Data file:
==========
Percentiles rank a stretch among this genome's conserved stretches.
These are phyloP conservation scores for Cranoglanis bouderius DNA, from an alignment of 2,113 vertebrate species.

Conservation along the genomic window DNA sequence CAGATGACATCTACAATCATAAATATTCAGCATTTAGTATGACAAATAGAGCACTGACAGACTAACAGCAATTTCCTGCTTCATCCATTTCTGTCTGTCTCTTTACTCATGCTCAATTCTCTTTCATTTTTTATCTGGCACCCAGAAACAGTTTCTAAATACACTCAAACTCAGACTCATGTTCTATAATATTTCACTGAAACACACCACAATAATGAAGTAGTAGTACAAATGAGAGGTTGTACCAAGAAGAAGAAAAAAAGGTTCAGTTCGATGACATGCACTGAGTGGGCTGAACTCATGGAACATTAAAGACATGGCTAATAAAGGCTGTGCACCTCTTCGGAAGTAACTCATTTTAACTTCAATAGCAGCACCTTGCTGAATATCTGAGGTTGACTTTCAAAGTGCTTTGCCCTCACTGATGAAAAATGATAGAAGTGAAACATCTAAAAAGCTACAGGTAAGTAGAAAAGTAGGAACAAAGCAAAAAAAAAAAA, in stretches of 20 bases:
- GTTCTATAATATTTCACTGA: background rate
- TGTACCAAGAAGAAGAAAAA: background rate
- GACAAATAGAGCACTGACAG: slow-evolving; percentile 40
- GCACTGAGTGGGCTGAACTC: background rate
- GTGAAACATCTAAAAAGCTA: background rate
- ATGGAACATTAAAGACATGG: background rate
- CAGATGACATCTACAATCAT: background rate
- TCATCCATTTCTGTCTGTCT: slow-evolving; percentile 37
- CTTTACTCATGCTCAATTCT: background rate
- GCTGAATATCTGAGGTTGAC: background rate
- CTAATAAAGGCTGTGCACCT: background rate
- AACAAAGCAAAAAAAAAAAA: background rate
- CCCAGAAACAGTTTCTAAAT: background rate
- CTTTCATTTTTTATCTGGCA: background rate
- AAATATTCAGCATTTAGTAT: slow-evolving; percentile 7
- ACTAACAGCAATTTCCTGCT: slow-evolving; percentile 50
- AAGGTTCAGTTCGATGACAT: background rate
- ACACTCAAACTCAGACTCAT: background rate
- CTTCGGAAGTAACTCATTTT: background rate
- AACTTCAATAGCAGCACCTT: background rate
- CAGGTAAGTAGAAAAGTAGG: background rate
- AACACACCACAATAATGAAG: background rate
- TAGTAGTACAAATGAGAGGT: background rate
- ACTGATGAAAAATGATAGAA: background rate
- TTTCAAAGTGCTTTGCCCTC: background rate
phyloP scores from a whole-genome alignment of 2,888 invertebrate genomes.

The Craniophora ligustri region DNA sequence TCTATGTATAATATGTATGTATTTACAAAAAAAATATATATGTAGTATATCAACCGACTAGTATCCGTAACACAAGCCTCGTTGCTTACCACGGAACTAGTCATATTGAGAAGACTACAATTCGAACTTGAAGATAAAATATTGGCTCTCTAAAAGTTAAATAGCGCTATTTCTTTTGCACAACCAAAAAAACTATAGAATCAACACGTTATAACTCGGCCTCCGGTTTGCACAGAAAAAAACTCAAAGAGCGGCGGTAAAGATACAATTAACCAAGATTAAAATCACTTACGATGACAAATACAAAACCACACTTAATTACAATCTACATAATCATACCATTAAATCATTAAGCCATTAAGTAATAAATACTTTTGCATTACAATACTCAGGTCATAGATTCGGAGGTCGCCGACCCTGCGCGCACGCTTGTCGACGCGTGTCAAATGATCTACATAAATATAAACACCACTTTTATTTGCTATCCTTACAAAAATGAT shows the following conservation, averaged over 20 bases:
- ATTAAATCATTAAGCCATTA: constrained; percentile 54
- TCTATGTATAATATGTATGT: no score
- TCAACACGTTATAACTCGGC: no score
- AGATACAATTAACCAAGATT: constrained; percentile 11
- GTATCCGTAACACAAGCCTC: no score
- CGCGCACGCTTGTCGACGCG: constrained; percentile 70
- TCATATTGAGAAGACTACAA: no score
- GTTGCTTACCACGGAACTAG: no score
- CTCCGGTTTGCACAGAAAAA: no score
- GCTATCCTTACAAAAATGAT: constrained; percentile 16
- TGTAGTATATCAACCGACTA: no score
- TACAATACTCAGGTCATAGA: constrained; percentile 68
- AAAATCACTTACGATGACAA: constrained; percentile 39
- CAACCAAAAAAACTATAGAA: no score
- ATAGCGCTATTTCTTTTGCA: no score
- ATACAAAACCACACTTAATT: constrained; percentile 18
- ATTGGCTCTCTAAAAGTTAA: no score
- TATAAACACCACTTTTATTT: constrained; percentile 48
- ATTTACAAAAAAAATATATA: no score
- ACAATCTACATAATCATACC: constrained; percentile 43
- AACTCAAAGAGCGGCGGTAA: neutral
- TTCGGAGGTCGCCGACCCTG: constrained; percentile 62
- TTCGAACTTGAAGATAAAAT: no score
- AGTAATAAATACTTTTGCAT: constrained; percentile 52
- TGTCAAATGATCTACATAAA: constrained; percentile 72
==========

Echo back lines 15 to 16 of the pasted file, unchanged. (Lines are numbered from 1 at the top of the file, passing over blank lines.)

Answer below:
- AACAAAGCAAAAAAAAAAAA: background rate
- CCCAGAAACAGTTTCTAAAT: background rate